Strategy and Practice of Adaptive Thermal Comfort in Low Energy Buildings

Completed (2014 - 2022)


Reducing energy use and providing comfortable indoor environments for occupants are both key objectives of the building sector globally. However, establishing the appropriate balance between these often competing issues is challenging. Is it possible to achieve thermal comfort in buildings without increasing energy use? To answer this, this project focused on:

  • creating a scientifically based explanation of the underlying mechanism of adaptive thermal comfort for people in buildings, and
  • the application and evaluation of the thermal adaptation concept to reduce building energy consumption through design and control strategies.

The concept of adaptive thermal comfort is not new, but prior to this project there were existing problems to be solved in this field of research:

  1. Although the adaptive effect has been recognized by many researchers, the mechanism of the adaptive process is still unclear. How do the physiological, psychological, and behavioural factors work alongside conventional thermal heat balance explanations taking account of clothing, airspeed, and metabolic rate. This cannot be readily explained by the current adaptive model, which is partially due to the inherent limitations of the last generation of thermal comfort field study database.
  2. The specific thermal adaptive mechanisms of people in diverse climate regions can differ considerably, which may suggest different building design and operational strategies, and indoor environment standards. At this point, understanding of occupants’ adaptive thermal demands in different climate regions remains limited.
  3. While purely free-running buildings and purely mechanically ventilated heated / cooled buildings are common, mixed-mode buildings (cooling / heating together with natural ventilation) are actually the most typical. However, at present there are no specific evaluation criteria for the latter kinds of buildings. Only mechanical cooling / heating standards are used for mixed-mode buildings at the moment, which may represent an unnecessarily conservative barrier to their more widespread adoption. Many clients are unaware of the potential energy savings available from adaptive modes in mixed-mode buildings with indoor thermal conditions departing from conventional HVAC comfort ranges in current standards.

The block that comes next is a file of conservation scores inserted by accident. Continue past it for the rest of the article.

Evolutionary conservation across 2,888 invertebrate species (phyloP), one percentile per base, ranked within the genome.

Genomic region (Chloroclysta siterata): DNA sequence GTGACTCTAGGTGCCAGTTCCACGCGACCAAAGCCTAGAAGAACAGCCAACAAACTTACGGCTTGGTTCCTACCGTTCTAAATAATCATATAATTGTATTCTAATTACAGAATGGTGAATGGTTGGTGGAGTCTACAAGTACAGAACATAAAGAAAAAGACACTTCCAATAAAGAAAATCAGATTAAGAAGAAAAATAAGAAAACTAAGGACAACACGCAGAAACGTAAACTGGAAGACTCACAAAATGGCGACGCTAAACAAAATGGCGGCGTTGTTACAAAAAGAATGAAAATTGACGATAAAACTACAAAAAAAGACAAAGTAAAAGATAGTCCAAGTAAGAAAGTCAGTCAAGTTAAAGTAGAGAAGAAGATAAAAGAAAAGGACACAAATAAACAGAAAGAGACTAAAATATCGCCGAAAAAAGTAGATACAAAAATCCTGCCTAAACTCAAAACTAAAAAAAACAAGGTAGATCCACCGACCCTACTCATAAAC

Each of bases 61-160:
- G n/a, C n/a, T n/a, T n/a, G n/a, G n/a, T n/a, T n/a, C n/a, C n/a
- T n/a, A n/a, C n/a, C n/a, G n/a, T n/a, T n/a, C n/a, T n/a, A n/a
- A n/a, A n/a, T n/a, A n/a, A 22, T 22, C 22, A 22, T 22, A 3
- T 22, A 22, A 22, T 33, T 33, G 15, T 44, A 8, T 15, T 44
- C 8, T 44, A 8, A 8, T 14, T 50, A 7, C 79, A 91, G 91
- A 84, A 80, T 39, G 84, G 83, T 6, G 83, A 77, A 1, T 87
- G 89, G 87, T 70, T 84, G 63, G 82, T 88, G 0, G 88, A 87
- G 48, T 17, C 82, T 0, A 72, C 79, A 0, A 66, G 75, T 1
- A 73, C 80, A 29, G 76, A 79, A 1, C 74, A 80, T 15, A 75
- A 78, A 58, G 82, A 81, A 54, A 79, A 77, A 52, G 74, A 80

The deliverables from this project are:

  • a database with a user interface including information about human thermal reactions, together with occupant behaviour and building energy consumption,
  • a model and criteria for the application of adaptive thermal comfort in buildings,
  • guidelines for low energy building design based on the adaptive thermal comfort concept, and
  • guidelines for personal thermal comfort systems in low energy buildings.

The project beneficiaries are:

  • the building research community and associated specialists,
  • policy and decision makers involved in developing standards and building performance evaluation,
  • architects and design companies, engineering and consulting offices in building physics, HVAC systems, and energy consumption,
  • developers and manufacturers for HVAC devices with an interest in high performance as well as energy conservation, and
  • educational institutions.

Operating Agents

Prof Richard de Dear
Indoor Environment Quality Lab
Faculty of Architecture
Design and Planning
The University of Sydney
Prof Yingxin Zhu
Department of Building Science
School of Architecture
Tsinghua University


Australia, Canada, Denmark, Germany, Japan, the Netherlands, Norway, P.R. China, Republic of Korea, Sweden, United Kingdom, USA. Observer: India